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Norwalk Reflector Staff • Oct 29, 2015 at 12:52 PM

The 2007 squirrel season will open Sept. 1, and according to the Division of Wildlife, the year should be a good one.

With a generous six squirrel limit, it should be no trick most days to fill a ticket with some fine eating, and they are indeed good eating. Back when I was a kid in the hills of southern Ohio, my idea of a perfect meal was fried squirrel, gravy, boiled potatoes mashed with a generous helping of butter, collard greens, biscuits and honey. My opinion hasn't changed since those days.

The scenario for those first of the season squirrels hasn't changed, I'm sure, since pioneer days. Bushytails, whether fox or gray, love hickory nuts, particularly pignuts, and right now they're feeding in any hickory tree they can find. So, successful hunting is mostly a matter of finding a few nut trees, looking for fresh cuttings below, and waiting for customers to arrive. They'll feed in beech too, during early days, especially if few hickories are around, and feast on wild grapes, dogwood berries, and field corn.

All are worth checking now, and if they're hitting corn hard, try a stand along a fence row with a cornfield beside. It can be an easy place to pick up a limit, and the farmer is sure to appreciate it. If you're hunting beech, don't just find a good stand and sit down. There may be a hundred mature beech in a given woods, but squirrels will be working only two or three. Sweeter nuts? Maybe, but check the ground first and select those with cuttings beneath.

Every hunter knows that there are two species of squirrels in Buckeye country, fox and gray, and our area is blessed with both kinds. Fox squirrels like small, open wood lots, while grays favor denser timber and larger areas of woods. They'll intermingle, of course, and invade each others territory, but as a rule of thumb you'll be hunting fox squirrels north of Mansfield, which includes Huron County. And grays south of town clear to the Ohio River.

Fox squirrels can be easy pickings. Most are dumb as the proverbial fence post, and unwary unless hunted hard. They're late risers too, often stirring well after dawn and feeding until as late as 10 a.m. I hunt these wearing full camouflage and soft soled tennis shoes, and rarely sit down, moving at a slow "take three steps and stop" pace. I look around, but mostly I'm listening for falling nuts, the swish of limbs, and the clatter of claws on bark.

When I hear something interesting, I'll stop, watch carefully, then head in that direction. When I see the animal, I'll move around until I've a clear view, then make my shot. Moving slowly, but steadily has another advantage in that I can cover a whole wood lot in a reasonable time. If they're concentrated in one spot, I'll find them eventually.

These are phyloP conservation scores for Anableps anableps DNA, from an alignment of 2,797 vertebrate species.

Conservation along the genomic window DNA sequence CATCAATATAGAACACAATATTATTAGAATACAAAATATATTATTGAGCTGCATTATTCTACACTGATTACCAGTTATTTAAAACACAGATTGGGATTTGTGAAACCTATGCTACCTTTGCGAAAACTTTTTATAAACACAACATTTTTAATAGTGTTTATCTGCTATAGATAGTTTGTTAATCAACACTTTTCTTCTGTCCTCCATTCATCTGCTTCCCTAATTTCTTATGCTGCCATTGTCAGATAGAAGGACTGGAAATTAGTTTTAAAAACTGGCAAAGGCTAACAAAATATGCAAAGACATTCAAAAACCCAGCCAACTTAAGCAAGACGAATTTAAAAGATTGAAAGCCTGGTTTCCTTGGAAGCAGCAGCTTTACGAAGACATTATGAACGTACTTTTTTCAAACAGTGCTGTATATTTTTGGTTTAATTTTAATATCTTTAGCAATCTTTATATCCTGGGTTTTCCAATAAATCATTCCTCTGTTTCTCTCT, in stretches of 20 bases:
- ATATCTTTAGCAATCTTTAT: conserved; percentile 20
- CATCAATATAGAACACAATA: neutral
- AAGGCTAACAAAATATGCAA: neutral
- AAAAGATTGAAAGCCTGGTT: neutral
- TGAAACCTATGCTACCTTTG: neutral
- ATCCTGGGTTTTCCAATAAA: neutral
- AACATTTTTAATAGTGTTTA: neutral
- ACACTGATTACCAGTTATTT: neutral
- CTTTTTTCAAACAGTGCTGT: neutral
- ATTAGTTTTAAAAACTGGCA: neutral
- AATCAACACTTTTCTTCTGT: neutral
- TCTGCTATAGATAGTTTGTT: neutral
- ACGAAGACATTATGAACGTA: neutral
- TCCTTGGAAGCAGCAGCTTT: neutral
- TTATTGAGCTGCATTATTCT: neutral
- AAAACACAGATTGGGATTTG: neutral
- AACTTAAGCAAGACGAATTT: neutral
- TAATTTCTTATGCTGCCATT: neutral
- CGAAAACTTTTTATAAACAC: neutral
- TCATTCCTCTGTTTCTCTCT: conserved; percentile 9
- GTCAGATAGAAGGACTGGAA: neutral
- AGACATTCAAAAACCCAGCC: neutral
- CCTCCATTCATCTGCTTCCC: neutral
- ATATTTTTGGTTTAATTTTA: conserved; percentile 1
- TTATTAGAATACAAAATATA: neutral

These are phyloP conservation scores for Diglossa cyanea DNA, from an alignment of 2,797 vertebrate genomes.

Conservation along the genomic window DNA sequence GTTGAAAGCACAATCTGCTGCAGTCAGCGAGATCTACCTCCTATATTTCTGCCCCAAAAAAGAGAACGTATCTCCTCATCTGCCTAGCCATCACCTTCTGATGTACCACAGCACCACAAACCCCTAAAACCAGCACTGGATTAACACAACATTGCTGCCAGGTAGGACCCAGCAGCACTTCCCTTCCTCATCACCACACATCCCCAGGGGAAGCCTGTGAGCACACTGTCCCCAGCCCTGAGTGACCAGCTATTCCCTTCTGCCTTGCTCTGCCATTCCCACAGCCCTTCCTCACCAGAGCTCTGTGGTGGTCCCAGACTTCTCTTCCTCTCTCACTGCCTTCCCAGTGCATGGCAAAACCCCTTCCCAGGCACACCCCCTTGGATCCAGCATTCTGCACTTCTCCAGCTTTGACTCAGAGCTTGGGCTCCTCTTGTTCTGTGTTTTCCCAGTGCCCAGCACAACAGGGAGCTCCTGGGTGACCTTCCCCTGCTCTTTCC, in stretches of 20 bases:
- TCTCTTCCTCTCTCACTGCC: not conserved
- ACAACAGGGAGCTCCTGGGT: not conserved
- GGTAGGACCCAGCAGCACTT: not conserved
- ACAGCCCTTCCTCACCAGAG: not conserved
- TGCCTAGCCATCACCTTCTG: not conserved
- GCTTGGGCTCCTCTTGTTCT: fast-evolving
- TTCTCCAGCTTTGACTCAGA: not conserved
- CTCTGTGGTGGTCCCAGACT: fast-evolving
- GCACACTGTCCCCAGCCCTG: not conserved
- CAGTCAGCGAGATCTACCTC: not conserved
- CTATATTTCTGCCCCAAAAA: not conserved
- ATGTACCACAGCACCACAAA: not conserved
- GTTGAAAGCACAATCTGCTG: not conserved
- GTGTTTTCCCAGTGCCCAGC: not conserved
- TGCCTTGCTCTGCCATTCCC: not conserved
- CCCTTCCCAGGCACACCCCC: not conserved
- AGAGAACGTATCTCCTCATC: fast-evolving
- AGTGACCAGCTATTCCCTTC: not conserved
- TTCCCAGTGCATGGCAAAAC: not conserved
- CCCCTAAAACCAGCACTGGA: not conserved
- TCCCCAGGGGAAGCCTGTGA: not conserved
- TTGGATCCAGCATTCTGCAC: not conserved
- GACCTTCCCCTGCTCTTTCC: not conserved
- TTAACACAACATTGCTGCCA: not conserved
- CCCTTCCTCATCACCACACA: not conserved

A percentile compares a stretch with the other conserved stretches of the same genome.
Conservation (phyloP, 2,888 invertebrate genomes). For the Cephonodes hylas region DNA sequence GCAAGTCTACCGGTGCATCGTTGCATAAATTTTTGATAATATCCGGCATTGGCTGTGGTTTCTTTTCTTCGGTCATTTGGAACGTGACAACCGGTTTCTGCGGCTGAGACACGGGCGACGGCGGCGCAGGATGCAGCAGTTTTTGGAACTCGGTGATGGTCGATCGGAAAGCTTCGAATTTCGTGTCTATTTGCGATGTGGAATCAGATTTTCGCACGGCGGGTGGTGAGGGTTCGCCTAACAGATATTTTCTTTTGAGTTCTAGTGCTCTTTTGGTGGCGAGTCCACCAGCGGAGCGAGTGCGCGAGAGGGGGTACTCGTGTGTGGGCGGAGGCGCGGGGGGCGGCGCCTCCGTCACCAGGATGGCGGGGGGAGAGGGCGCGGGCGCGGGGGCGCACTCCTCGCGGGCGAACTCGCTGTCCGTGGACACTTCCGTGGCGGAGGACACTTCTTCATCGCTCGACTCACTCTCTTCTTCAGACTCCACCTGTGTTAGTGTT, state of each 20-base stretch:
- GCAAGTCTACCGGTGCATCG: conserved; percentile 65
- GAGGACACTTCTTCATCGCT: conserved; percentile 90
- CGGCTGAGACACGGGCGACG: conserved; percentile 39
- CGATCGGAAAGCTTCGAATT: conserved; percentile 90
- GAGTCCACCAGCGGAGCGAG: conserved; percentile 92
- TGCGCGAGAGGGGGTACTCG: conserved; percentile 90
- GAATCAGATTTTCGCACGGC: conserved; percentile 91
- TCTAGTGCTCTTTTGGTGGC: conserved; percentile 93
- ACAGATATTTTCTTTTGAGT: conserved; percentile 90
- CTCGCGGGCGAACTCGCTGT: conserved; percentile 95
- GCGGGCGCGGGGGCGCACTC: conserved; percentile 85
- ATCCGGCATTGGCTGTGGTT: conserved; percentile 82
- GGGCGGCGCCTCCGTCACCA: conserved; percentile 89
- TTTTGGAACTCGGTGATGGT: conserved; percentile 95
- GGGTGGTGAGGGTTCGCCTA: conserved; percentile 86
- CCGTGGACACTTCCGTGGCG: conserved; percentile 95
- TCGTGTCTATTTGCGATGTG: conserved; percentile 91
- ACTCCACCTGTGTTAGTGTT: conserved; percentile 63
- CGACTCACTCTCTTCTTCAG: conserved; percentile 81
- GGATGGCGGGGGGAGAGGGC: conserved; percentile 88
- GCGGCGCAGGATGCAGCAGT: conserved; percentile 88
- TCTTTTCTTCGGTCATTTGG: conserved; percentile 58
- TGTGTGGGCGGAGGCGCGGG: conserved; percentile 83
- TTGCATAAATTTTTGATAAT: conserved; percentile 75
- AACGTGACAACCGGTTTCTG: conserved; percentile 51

Grays are a far different animal. They're usually up and about at first gray dawn, so you'd best be in the woods by then. And the ideal situation is to scout your timber the evening before, then be sitting quietly among hickories come daylight. I've seen as high as a dozen grays in a single hickory then, taken an easy one, then had fast shooting as the others bailed out.

But they're super wary and cautious, and walking them up usually ensures they'll see you and flatten out along a branch for hours if necessary. Here's a final thought. Grays like to travel in late morning, and they'll often run ridges. A stand in such places will sometimes bring one or two more to fatten your game pocket.

Dick Martin is a free-lance writer from Shelby. Reach him at richmart@neo.rr.com


Duck hunters will find plenty to cheer about in the annual Waterfowl Breeding Population and Habitat Survey. The fourth highest Canadian pond count on record propelled the breeding populations of northern shovelers, redheads, and canvasbacks to all-time highs, and pushed the green-wing teal population to its second highest level on record.

Blue-winged teal took advantage of improved water conditions on both sides of the border to achieve their third highest breeding population. The total duck breeding population climbed 14 percent to 41 million birds, and mallards rose 10 percent to just over 8 million.

Bow hunters making ready for the fall archery season might be interested in a new book, "Tuning Your Compound Bow 4th Edition" by Larry Wise. The small book offers high performance tuning for all cams and compounds. Topics include pre-use bow preparation and draw stroke of the compound bow. It's available for $13.95 from Target Communication at (262) 242-3990.

The Division of Wildlife can help add fresh ideas to teachers' lesson plans with Project Wild, a supplemental curriculum designed to use wildlife to teach classroom subjects. Education specialists can bring a free workshop right to the classroom, along with Activity Guides containing over 200 activities that use wildlife themes. For more information, call (800) WILDLIFE.

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